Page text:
Why We Can’t Predict Spring Bloom
One of the most common questions asked on The Morton Arboretum’s social media is, “When will the daffodils bloom?” (or the magnolias or wildflowers or redbuds). Many people want to plan a visit on exactly the right day.
The problem is, plants don’t let us in on their plans. And their plans change all the time, mainly depending on the weather—which, as anyone from the Chicago area knows, varies greatly from day to day and from year to year.
Trees and other plants know spring has arrived through a combination of signals: how long the soil has been cold and the increase in day length, warm temperatures, sunlight, and moisture. Those signals trigger hormones in the plants that cause many changes. Water rises from the roots, green sprouts poke up from seeds, buds swell, and eventually flowers open.
“All of the triggering factors change every year and every day in the year,” said Julie Janoski, manager of the Arboretum’s Plant Clinic. “That means every spring is a different experience for plants.”
That experience can turn on a dime. This year, for example, it was 68 degrees at the Arboretum on March 5, encouraging many plants to send up green shoots. A week later, on March 12, the daytime high was 23 degrees and the nighttime low was 11 degrees. Two weeks of cold, rain, and even snow followed. “Cold weather tends to slow down spring bloom and warm weather tends to accelerate it,” Janoski said. “But in Chicago, we swing between the extremes, which scrambles the signals plants get.”
As an added complication, each species responds in its own way, giving a different weight to the various signals, such as day length or air temperature. That’s because the Arboretum’s many species of plants evolved in places around the world that have a wide range of conditions in springtime.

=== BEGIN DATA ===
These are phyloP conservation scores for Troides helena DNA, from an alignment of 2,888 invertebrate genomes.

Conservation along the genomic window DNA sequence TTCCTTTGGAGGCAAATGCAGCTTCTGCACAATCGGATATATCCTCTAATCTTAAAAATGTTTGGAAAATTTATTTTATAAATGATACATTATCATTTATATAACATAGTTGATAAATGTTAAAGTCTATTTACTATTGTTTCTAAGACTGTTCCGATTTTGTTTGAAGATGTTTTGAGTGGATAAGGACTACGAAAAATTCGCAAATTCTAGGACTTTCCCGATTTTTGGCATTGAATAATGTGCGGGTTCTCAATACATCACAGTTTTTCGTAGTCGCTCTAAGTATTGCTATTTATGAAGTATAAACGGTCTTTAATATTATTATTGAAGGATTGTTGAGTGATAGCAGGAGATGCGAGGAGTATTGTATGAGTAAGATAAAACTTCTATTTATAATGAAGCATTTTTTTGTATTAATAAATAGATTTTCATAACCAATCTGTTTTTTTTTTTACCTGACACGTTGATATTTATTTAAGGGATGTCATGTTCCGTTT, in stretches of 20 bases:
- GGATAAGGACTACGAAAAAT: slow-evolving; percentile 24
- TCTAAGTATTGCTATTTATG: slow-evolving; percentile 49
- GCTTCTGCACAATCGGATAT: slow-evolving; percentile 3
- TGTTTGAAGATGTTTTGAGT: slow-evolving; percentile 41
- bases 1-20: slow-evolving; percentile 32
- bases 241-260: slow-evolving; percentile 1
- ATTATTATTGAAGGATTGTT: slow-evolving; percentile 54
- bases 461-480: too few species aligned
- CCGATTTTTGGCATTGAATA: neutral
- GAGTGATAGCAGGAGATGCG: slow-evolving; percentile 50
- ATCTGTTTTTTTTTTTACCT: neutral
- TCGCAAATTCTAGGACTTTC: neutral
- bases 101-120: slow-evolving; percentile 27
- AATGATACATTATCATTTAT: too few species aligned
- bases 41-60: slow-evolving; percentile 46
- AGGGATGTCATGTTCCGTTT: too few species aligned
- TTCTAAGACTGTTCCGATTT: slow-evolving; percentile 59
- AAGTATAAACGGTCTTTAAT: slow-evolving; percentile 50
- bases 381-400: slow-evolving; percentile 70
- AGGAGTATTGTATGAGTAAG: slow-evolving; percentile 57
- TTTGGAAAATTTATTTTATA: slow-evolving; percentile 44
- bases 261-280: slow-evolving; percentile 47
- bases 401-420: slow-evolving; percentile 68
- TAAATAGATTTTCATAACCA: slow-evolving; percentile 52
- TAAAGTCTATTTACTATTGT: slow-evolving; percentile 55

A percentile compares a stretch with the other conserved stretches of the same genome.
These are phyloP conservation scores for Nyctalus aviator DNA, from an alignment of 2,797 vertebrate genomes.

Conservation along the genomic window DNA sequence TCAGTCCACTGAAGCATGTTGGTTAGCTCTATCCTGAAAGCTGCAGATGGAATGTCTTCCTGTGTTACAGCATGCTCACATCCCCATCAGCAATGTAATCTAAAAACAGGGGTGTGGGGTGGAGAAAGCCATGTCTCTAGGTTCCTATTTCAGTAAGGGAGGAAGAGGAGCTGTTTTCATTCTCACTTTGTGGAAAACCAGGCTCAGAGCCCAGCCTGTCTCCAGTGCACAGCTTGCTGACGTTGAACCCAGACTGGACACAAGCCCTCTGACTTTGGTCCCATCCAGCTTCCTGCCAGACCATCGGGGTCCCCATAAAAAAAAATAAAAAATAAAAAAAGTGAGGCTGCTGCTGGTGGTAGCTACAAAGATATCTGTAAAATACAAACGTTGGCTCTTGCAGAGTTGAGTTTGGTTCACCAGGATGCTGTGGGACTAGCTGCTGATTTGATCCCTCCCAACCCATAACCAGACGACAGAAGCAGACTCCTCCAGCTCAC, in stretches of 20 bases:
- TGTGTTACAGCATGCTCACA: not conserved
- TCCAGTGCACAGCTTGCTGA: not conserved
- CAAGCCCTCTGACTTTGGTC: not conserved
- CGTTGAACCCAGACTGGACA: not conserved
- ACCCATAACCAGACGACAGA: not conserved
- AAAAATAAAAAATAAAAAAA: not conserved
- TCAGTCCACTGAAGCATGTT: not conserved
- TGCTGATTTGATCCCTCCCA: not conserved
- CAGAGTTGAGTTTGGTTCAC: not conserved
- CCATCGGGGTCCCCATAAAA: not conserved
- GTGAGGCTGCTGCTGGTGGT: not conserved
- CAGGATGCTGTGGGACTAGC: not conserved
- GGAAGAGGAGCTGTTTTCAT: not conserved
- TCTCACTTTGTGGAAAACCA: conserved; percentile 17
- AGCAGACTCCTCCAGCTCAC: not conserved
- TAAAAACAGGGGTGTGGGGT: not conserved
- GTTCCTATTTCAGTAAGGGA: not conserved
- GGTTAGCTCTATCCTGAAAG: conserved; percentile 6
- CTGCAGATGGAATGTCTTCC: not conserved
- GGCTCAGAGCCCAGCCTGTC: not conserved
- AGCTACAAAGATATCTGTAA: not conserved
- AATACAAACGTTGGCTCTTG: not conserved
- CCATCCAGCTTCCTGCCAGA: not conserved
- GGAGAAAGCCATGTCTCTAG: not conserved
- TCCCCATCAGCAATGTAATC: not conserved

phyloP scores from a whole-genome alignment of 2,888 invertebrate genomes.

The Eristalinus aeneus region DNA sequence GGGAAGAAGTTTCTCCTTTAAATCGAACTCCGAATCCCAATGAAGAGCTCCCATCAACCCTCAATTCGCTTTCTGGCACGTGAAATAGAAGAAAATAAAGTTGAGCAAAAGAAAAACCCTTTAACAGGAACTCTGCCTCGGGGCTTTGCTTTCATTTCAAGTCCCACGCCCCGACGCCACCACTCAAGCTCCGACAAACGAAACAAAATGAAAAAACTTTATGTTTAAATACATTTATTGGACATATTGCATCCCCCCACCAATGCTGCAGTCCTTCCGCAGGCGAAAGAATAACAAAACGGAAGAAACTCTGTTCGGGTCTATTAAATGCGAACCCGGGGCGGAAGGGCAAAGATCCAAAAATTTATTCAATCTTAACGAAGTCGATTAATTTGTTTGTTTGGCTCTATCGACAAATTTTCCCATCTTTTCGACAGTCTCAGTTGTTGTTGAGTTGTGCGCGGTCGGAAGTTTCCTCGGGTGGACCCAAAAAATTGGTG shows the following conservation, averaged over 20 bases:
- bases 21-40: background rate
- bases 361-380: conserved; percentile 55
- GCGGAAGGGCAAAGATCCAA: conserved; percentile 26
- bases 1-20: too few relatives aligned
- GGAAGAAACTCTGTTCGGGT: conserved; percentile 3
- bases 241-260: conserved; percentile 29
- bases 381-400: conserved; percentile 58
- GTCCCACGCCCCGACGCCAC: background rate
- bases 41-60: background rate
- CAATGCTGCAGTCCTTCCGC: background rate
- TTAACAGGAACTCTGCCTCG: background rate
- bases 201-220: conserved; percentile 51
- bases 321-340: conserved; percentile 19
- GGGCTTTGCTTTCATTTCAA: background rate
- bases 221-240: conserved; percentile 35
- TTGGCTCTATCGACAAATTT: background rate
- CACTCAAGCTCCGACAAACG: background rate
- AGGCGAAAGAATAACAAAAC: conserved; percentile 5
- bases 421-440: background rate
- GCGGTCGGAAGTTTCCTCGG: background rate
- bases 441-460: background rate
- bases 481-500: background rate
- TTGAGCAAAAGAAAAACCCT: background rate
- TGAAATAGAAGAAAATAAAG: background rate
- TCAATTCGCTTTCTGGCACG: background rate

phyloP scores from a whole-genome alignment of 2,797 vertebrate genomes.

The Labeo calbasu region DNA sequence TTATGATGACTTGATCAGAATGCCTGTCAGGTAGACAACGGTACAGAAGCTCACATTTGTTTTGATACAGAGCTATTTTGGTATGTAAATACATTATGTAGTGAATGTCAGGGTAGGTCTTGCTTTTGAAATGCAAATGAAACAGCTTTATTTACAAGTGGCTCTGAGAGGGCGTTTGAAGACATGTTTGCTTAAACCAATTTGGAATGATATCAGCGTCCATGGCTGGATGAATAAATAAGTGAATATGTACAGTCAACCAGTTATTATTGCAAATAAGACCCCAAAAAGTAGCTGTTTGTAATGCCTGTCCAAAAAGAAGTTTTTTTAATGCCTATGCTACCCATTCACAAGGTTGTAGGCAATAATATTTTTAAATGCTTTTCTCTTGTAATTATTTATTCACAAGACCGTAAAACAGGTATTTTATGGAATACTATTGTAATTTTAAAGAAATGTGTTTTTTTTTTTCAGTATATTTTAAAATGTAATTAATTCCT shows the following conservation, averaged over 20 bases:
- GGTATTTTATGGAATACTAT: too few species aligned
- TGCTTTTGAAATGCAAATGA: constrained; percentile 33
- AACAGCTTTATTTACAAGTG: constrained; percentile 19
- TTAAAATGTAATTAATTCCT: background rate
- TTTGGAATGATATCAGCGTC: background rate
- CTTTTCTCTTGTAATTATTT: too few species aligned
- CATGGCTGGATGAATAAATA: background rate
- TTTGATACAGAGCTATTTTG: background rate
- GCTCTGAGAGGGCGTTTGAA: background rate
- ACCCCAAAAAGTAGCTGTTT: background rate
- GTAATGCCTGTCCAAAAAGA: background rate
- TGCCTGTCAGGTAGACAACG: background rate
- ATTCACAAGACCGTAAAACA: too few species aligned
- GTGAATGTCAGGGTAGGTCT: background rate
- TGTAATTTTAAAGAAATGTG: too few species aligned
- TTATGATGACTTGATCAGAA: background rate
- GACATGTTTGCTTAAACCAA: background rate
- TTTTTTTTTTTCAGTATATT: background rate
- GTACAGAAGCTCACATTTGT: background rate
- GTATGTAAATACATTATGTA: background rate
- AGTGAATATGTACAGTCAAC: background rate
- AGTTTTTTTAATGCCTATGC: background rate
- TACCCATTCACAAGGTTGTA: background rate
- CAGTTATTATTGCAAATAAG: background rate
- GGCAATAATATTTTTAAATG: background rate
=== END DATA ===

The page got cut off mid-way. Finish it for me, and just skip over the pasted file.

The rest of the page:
Even plants of the same species may not bloom at the same time in different locations. For example, plants in full sun tend to bloom sooner than the same kind of plant growing in more shade.
For decades, Ed Hedborn, manager of plant records, has tallied the bloom time of many kinds of plants in the Arboretum’s gardens and collections. As a result, he has a pretty good sense of the sequence in which we can expect plants to bloom—but he can never promise exactly when it will play out. “A plant’s bloom is controlled by its genes, which are affected by the weather,” he said.
The timing of a particular plant’s blooms can vary by weeks. For example, Hedborn’s records show that in 2012—with an extremely warm and early spring—daffodils, magnolias, wildflowers, and redbuds were all in bloom by March 22. In 2017, daffodils were just getting started on April 13, while early magnolias and wildflowers were in full bloom. Redbuds didn’t begin flowering until April 27 that year. In 2019, redbuds began blooming in May.
The earliest bloom is not necessarily the best bloom: Warm weather quickly dries out flowers and ends the show. In that warm spring of 2012, for example, there were hardly any blooms left by mid-April. Early flowers are also vulnerable to sudden April frosts that leave petals shriveled and brown. “Bloom tends to last longer when the weather is cool, but not too cold,” Hedborn said.
Each week in spring, he surveys the Arboretum and presents his observations in the Bloom Report. He reports what he sees blooming, but he doesn’t make predictions or promises. “The plants will respond to the weather, not to me,” he says.
What should guests do? Visit whenever you can, and drink in the full experience of changing springtime. “Every week, as I tour the collections, I see new things,” Hedborn said. “It’s always different, and it’s always beautiful.”